Pakistani Education Sector’s Efficiency Can be Improved by 80%: UN

The United Nations Economic and Social Commission for Asia and the Pacific (UNESCAPS), on Thursday, released a report titled The annual Economic and Social Survey of Asia and the Pacific 2019 ‘Ambitions beyond Growth’.

The Survey for 2019 calls upon the Asia-Pacific region to prioritize ambitions beyond economic growth and invest in people and the planet. This would require a reallocation of capital of about 4-5 percent of GDP, on average, in the region. Doing so would put the region on track to achieve the Sustainable Development Goals by 2030.

Economic growth in the region is predicted to moderate further to 4.5 percent in 2019, before picking up to 5.2 percent in 2020.

It forecasted that Pakistan’s GDP to remain lowest in the region at 4.2 percent in 2019 and 4 percent in 2020 compared to Bangladesh’s 7.3%, India 7.5%, Maldives and Nepal’s 6.5% each in 2019.

The report stated that the economy of Pakistan is experiencing severe balance of payment difficulties, amid large fiscal and current account deficits and mounting pressures on the currency.

The report states that Asia-Pacific developing countries on average could save more than 30 percent through efficiency gains without compromising on education performance.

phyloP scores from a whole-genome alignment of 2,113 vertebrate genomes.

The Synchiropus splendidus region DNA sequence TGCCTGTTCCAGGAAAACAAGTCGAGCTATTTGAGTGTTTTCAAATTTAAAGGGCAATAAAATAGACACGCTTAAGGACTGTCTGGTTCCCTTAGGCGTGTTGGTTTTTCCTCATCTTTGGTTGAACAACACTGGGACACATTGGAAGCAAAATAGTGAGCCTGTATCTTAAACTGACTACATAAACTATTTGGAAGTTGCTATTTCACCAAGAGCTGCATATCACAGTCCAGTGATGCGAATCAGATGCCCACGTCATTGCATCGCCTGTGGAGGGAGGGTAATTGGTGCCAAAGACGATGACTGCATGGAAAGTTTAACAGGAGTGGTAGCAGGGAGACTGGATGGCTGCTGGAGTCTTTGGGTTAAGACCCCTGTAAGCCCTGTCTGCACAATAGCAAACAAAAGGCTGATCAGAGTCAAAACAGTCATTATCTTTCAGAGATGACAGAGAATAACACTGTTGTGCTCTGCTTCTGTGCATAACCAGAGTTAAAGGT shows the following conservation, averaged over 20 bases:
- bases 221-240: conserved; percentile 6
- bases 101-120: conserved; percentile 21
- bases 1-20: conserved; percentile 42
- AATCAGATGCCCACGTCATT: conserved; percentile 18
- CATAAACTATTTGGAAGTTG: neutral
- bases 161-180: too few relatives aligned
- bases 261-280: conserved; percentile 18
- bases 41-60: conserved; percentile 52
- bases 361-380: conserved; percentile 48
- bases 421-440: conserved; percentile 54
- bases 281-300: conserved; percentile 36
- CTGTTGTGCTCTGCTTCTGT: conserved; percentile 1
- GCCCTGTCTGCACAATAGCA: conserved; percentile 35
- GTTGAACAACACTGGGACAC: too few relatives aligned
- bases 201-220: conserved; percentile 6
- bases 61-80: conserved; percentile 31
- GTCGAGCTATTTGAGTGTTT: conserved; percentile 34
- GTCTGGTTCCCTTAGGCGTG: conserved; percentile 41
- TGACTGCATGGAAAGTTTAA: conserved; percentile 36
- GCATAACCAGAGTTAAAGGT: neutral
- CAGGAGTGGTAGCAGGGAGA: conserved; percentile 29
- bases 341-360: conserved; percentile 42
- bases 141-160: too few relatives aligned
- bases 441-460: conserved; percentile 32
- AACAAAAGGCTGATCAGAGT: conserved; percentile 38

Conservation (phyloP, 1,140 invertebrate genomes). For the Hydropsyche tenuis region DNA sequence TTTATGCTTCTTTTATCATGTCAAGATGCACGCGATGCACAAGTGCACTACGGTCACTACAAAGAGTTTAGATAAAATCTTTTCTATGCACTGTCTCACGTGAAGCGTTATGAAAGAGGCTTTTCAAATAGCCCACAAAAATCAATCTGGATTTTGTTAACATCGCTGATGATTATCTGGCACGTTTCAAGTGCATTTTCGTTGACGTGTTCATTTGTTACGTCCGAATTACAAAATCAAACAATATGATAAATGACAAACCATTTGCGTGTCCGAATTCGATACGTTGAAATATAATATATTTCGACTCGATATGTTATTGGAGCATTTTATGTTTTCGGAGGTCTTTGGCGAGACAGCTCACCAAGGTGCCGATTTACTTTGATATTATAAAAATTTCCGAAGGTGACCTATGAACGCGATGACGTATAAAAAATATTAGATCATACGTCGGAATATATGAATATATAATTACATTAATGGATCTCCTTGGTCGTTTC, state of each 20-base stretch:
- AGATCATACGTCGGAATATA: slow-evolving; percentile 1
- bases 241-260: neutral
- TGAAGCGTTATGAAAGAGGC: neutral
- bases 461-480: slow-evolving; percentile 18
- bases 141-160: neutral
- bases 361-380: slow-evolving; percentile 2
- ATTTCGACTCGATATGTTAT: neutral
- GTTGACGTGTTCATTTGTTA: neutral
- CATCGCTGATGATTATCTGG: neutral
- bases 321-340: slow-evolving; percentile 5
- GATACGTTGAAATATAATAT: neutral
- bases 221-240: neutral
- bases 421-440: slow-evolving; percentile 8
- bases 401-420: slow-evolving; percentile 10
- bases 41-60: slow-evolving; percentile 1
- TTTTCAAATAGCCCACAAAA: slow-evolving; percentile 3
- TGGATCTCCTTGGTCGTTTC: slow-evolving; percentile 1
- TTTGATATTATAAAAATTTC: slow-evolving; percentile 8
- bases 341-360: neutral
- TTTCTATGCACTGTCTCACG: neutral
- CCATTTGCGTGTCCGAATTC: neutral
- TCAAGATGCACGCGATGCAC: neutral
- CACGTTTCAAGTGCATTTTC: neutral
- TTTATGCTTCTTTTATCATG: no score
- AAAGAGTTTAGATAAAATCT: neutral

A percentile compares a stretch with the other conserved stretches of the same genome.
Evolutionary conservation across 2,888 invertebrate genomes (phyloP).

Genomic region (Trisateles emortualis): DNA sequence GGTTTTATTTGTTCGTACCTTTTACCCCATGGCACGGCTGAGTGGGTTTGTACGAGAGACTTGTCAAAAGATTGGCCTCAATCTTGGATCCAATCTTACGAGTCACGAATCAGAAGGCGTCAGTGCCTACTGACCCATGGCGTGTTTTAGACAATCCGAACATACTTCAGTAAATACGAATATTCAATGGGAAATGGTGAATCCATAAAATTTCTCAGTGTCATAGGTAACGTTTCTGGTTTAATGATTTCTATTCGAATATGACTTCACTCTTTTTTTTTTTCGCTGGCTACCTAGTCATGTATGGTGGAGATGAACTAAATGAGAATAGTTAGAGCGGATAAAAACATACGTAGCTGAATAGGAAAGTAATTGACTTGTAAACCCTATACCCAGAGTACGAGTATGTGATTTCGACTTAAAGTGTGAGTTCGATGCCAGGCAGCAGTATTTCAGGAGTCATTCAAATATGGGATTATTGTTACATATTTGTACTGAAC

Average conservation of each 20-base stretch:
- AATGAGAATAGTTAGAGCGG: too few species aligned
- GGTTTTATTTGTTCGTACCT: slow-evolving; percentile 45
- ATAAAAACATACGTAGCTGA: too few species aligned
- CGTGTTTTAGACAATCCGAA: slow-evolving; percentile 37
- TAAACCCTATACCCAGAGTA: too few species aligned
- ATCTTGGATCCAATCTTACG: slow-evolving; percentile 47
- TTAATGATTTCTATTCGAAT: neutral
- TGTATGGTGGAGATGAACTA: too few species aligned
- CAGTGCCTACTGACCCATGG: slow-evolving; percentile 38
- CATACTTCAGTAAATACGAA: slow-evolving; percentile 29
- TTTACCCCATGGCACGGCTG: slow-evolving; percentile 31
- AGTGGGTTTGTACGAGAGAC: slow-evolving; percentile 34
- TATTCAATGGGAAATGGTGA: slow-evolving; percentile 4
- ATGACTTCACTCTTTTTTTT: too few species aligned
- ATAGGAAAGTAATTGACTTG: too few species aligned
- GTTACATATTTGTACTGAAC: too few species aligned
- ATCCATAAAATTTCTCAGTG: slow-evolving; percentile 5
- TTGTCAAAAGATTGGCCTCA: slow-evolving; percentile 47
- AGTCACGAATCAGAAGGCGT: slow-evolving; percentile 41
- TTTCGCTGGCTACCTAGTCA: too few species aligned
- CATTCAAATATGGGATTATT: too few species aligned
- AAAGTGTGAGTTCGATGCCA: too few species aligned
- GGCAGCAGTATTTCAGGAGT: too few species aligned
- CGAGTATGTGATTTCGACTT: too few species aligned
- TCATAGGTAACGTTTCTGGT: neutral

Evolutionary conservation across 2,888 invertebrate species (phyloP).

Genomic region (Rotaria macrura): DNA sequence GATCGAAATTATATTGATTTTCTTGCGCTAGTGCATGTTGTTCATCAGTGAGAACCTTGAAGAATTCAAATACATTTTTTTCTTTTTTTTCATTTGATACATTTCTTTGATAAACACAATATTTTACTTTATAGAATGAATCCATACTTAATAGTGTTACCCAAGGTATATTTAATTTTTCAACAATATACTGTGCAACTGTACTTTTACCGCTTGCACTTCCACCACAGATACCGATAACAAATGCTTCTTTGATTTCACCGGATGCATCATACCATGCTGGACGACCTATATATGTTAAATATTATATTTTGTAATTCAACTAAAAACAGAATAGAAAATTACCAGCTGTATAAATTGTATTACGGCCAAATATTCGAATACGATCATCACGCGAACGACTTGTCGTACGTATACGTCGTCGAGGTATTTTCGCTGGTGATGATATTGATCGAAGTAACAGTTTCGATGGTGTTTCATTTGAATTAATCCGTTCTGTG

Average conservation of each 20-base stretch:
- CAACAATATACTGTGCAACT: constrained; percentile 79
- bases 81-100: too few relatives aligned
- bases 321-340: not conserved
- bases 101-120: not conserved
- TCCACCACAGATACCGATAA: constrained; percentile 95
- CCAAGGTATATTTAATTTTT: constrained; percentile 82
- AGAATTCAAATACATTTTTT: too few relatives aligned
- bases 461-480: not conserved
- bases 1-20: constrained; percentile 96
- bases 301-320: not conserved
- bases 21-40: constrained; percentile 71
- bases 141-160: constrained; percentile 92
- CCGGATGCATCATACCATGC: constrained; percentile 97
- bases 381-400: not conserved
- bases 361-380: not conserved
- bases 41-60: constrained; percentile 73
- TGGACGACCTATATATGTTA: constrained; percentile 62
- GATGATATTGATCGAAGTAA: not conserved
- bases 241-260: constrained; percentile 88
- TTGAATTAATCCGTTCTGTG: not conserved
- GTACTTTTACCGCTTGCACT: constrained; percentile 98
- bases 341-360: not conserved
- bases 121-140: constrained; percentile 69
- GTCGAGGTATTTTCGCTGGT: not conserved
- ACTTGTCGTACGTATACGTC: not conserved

The efficiency gaps could be even greater across individual countries. Pakistan, for instance, spends 20 percent more than Tajikistan in per capita public education expenditure, but underperforms Tajikistan by a significant margin in all the five indicators on education coverage and quality. Pakistan could save close to 80 percent of its current education spending to achieve the same results if it were to achieve the same efficiency level as its best performing peers.

Strengthening teaching quality and teacher training is key to achieving better educational results said the report. The Asia-Pacific region significantly increased education access and average schooling years over the past several decades, but quality remains an issue.

As of today, 92 million children in the region fail to obtain basic literacy and numerical skills even after completing primary school (World Bank, 2018).

Inflation in the developing Asia-Pacific region is forecast to increase moderately in 2019 to 4.2pc before dropping to 3.8% in 2020. However, potentially higher tariffs against the backdrop of trade tensions and rising uncertainties, currency depreciation and unfavorable weather could push up consumer and food prices.

Significant savings could be achieved through a greater emphasis on education quality and outcomes, and through better allocation of educational resources to target vulnerable groups.

There is a also a need to ensure fiscal space to help enhance competitiveness and diversification, ensuring smooth graduation from least developed country status and building resilience to natural disasters

The 2019 survey points out that achieving Sustainable Development Goals by 2030 would require an annual additional investment of $1.5 trillion for Asia-Pacific developing countries — equivalent to 5pc of their combined GDP in 2018.

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